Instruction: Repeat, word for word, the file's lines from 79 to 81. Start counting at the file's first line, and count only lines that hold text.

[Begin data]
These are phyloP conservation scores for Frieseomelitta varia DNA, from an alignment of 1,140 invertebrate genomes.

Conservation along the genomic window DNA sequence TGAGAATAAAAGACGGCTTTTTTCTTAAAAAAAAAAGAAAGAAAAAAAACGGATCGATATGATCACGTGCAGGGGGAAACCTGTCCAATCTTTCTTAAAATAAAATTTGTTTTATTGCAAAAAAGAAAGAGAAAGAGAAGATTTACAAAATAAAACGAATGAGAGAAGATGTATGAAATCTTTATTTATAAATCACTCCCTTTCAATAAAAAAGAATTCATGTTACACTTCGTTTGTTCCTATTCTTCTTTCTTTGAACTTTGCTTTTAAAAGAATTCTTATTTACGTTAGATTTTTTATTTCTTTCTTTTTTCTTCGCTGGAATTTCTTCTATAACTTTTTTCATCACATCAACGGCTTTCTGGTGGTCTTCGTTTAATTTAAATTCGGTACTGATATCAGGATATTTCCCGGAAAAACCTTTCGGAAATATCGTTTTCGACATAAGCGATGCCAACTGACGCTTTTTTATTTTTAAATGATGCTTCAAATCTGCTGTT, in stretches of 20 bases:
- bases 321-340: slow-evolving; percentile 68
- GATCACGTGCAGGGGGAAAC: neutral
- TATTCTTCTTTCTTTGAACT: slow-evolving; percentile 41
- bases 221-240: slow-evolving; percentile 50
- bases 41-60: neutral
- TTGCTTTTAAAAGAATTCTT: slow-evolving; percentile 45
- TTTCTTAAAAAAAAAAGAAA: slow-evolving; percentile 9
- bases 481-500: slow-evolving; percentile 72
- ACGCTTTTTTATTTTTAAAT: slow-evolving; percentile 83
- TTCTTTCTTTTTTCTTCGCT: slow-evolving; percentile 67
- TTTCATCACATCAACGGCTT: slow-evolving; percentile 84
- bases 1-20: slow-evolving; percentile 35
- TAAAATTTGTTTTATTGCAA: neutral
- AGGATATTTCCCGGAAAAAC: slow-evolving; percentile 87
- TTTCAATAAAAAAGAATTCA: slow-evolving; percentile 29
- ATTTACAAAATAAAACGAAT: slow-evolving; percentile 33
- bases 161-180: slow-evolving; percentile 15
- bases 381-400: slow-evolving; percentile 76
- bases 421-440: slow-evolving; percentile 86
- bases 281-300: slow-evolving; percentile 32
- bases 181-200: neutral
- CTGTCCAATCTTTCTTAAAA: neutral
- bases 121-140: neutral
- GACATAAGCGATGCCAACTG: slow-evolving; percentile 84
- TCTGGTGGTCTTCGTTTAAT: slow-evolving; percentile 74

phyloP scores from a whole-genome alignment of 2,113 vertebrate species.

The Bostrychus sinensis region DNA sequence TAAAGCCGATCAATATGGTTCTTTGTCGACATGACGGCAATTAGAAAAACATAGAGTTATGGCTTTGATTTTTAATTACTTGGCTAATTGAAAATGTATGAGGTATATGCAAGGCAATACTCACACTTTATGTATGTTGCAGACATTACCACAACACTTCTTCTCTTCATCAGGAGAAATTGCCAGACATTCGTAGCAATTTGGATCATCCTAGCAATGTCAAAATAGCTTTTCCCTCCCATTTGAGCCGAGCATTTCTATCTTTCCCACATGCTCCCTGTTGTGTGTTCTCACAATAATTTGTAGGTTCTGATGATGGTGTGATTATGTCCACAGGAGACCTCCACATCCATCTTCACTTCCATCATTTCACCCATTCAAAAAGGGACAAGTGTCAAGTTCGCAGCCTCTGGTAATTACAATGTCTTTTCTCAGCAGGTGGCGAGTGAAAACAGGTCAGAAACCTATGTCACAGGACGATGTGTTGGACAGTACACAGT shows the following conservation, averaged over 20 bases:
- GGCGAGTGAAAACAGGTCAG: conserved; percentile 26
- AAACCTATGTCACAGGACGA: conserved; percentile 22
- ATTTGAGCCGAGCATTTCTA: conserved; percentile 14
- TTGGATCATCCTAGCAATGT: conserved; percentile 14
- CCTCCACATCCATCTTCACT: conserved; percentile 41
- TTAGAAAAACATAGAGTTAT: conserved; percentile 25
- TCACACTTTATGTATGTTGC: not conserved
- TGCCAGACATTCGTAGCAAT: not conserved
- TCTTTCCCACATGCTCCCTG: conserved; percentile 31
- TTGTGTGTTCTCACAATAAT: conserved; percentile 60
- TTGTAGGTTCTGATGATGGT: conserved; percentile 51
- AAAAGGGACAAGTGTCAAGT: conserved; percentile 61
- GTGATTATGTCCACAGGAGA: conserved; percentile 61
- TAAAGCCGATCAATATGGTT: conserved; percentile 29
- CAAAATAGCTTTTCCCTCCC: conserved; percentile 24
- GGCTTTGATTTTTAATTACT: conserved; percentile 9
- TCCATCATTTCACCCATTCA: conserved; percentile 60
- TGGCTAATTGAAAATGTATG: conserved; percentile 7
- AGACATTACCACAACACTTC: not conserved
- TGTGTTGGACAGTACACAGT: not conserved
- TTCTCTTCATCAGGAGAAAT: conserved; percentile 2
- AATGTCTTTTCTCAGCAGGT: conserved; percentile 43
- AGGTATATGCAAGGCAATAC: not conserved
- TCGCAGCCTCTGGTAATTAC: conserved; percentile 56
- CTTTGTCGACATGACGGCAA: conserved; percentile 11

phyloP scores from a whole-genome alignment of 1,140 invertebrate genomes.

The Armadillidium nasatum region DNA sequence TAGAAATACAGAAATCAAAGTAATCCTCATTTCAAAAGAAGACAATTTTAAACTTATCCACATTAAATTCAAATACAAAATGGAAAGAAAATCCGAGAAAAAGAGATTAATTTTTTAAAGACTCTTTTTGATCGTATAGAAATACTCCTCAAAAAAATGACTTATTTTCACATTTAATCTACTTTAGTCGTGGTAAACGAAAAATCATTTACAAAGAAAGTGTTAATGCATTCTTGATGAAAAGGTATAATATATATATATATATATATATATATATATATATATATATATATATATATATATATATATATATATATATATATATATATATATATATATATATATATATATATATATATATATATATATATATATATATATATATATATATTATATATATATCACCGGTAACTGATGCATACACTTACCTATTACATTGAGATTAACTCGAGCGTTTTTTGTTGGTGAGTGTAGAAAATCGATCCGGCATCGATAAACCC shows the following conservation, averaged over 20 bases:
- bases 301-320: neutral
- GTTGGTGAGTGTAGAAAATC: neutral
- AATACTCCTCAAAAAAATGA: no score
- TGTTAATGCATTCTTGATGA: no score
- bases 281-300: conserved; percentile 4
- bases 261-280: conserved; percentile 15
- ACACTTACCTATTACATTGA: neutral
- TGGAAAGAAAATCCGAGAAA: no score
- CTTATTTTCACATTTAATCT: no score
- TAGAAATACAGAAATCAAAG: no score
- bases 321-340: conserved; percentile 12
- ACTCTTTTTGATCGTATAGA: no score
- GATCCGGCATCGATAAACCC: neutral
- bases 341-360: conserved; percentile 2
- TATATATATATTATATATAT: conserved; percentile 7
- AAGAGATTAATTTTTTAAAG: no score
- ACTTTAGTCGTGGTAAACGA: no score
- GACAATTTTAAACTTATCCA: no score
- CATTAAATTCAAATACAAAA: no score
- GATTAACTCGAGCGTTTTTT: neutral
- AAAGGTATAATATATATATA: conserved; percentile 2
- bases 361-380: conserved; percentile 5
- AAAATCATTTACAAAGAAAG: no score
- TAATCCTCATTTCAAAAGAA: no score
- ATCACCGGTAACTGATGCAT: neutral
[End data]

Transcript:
- AAAATCATTTACAAAGAAAG: no score
- TAATCCTCATTTCAAAAGAA: no score
- ATCACCGGTAACTGATGCAT: neutral